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Will Cloud-based Mobile Enterprise Apps Ever Catch On?

[qi:gigaom_icon_mobile] While a good number of consumer mobile applications have tapped into the cloud, so far, only a handful of enterprise mobile applications have done the same. And the members of a panel of VCs at a “Mobilize the Cloud” event earlier this week at Google said they don’t think enterprise apps for mobiles will catch up any time soon. In fact, some think they never will.

The panelists agreed that developers face a set of design hurdles when it comes to developing enterprise cloud-based mobile applications, such as addressing security concerns and ensuring the availability of data and consistent performance. Addressing these challenges is expensive for developers, especially young startups, which is one of the major reasons why only a small number of enterprise mobile apps — from the likes of, Workday and Rackspace — are available. Venrock’s Dev Khare, who prior to joining the VC firm co-founded mobile application software company Covigo, warned startups that the return on investment for mobile applications remains soft and that the systems integration work for building custom enterprise applications has low margins. In light of the cost involved, there’s really no benefit to be had for small companies by building enterprise applications, Khare said.

It’s not all doom and gloom on the enterprise side, however. Greylock Partners’ David Thacker believes that enterprise mobile apps have a chance to innovate with location-based services. He didn’t give any examples, but some possible options would be vehicle fleet tracking or inventory management. But with enterprise mobile applications rolling out at a sluggish pace, who knows when these LBS offerings will hit the market.

7 Responses to “Will Cloud-based Mobile Enterprise Apps Ever Catch On?”

  1. Shivaram Mysore

    I agree with your statement that “addressing security concerns …” are very important to success. On the other hand, we also know that almost anything that a business team wants, they get. The wants are normally productivity ones. With mobile devices becoming more powerful, as noted transportation is one market that will certainly use the same. Medical (doctors, pharmacists, nurses, etc), manufacturing (software tools for checking products in production line, etc) are some of the others that I can think of.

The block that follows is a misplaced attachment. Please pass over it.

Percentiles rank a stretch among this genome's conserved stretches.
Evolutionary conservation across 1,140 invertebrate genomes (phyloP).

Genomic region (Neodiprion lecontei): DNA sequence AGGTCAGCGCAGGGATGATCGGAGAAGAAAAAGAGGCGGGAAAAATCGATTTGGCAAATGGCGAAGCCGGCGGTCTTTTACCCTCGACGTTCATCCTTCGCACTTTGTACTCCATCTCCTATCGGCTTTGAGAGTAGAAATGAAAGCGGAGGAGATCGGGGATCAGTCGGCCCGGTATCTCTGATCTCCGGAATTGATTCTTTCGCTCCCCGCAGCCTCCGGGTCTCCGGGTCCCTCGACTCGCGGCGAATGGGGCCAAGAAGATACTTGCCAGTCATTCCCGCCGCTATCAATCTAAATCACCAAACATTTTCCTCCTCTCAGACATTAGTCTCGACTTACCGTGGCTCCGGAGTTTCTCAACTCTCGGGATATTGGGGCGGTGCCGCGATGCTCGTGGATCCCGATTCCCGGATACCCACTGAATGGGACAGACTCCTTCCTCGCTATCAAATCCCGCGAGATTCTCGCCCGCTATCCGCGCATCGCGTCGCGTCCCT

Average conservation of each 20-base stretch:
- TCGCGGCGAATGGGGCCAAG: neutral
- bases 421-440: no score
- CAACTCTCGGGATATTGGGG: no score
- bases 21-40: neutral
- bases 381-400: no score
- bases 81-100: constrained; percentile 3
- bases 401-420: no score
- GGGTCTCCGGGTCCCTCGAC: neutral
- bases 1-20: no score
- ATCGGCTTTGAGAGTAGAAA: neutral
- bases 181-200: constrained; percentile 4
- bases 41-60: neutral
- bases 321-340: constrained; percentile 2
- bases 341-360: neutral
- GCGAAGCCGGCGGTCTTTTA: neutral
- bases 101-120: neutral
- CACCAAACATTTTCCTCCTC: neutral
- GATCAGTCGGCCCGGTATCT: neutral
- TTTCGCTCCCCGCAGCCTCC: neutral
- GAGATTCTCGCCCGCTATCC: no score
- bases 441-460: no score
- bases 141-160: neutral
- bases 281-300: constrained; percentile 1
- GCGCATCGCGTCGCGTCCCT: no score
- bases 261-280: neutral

On the enterprise side, we have already see use of Email, IM, even Citrix apps on a mobile device. There will be mobile applications for the enterprise.

    I believe the question that needs to be asked is who is going make money and how? There are a few answers:
    Packaging these apps with a server side component as a solution is the only way to make money. If it is mobile client application, enterprises normally want it free (unless it is a custom one or a version that they have already been paying money for). There is a cost of provisioning and de-provisioning on a mobile client which the enterprise may or may not own. This is where the server side of the equation may come in.

    There are more … but, in summary, building a mobile application solution has customer value. I would also focus on building apps for business productivity which may get better traction. Security must be in-built and is expected.

  2. One quote is from Covigo which was sold in 2003, at that time there were not as many iPhones and Blackberry’s in use, hence the smaller addressable market. The times are different now.

    In these times when enterprises are demonstrating consumer like behavior, it seems better approach is to have such a service in the “cloud” which takes enterprise applications in the cloud and makes them available on smart phones. I would think, mobile operators should be interested to provide this service also so that they are not reduced to just a pipe.

  3. “…Venrock’s Dev Khare warned startups that the return on investment for mobile applications remains soft and that the systems integration work for building custom enterprise applications has low margins.”


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  4. With the iPhone in the hands of a reported “20% of the Fortune 100 Companies” (, how is enterprise software for mobile not really hitting the big time? I fear that the enterprise market is in decline, and as you have correctly identified the cost issue for development in the enterprise is becoming a big toll for many companies.

    And yet, reading an article from ZDNET ( from 2007 paints exactly the same picture for the enterprise as it does in 2009, why so?